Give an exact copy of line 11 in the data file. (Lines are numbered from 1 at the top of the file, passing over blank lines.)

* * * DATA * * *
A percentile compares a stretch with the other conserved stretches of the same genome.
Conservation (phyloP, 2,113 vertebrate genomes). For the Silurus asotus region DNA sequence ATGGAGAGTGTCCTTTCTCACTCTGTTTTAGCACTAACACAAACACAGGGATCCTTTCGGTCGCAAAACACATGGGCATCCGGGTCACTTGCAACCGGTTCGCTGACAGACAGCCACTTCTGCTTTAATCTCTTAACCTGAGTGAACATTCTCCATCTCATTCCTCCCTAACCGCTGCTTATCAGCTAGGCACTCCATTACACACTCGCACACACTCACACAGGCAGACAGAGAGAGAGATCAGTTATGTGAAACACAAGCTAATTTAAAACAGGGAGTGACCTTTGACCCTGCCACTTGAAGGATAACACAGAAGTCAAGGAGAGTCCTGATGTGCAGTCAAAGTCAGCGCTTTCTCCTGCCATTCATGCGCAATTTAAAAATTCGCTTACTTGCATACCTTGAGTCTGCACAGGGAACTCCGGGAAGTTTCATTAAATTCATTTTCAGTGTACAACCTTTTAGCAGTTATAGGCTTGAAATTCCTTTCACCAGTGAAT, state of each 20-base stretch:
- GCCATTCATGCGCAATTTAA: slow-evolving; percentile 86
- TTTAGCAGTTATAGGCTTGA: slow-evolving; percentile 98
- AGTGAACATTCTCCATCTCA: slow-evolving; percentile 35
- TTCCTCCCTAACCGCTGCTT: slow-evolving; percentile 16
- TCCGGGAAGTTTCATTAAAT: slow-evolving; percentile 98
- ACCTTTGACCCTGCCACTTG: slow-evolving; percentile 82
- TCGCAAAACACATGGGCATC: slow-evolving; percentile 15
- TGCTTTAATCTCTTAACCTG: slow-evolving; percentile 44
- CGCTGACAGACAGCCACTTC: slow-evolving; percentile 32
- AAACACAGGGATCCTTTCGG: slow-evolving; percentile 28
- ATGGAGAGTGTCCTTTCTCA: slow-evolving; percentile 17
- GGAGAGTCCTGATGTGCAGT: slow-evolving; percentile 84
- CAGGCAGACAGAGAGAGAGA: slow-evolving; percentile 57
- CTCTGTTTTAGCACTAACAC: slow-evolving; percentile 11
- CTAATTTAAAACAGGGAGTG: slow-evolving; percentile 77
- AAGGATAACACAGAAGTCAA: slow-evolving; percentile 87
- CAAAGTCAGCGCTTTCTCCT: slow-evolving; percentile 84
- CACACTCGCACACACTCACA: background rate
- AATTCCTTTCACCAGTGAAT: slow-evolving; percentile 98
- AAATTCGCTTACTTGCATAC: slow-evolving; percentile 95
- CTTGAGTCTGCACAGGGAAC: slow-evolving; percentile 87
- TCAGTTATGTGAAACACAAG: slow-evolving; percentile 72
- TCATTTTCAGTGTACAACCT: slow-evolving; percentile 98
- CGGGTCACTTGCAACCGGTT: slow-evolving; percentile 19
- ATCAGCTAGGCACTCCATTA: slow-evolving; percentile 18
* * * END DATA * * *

- CGCTGACAGACAGCCACTTC: slow-evolving; percentile 32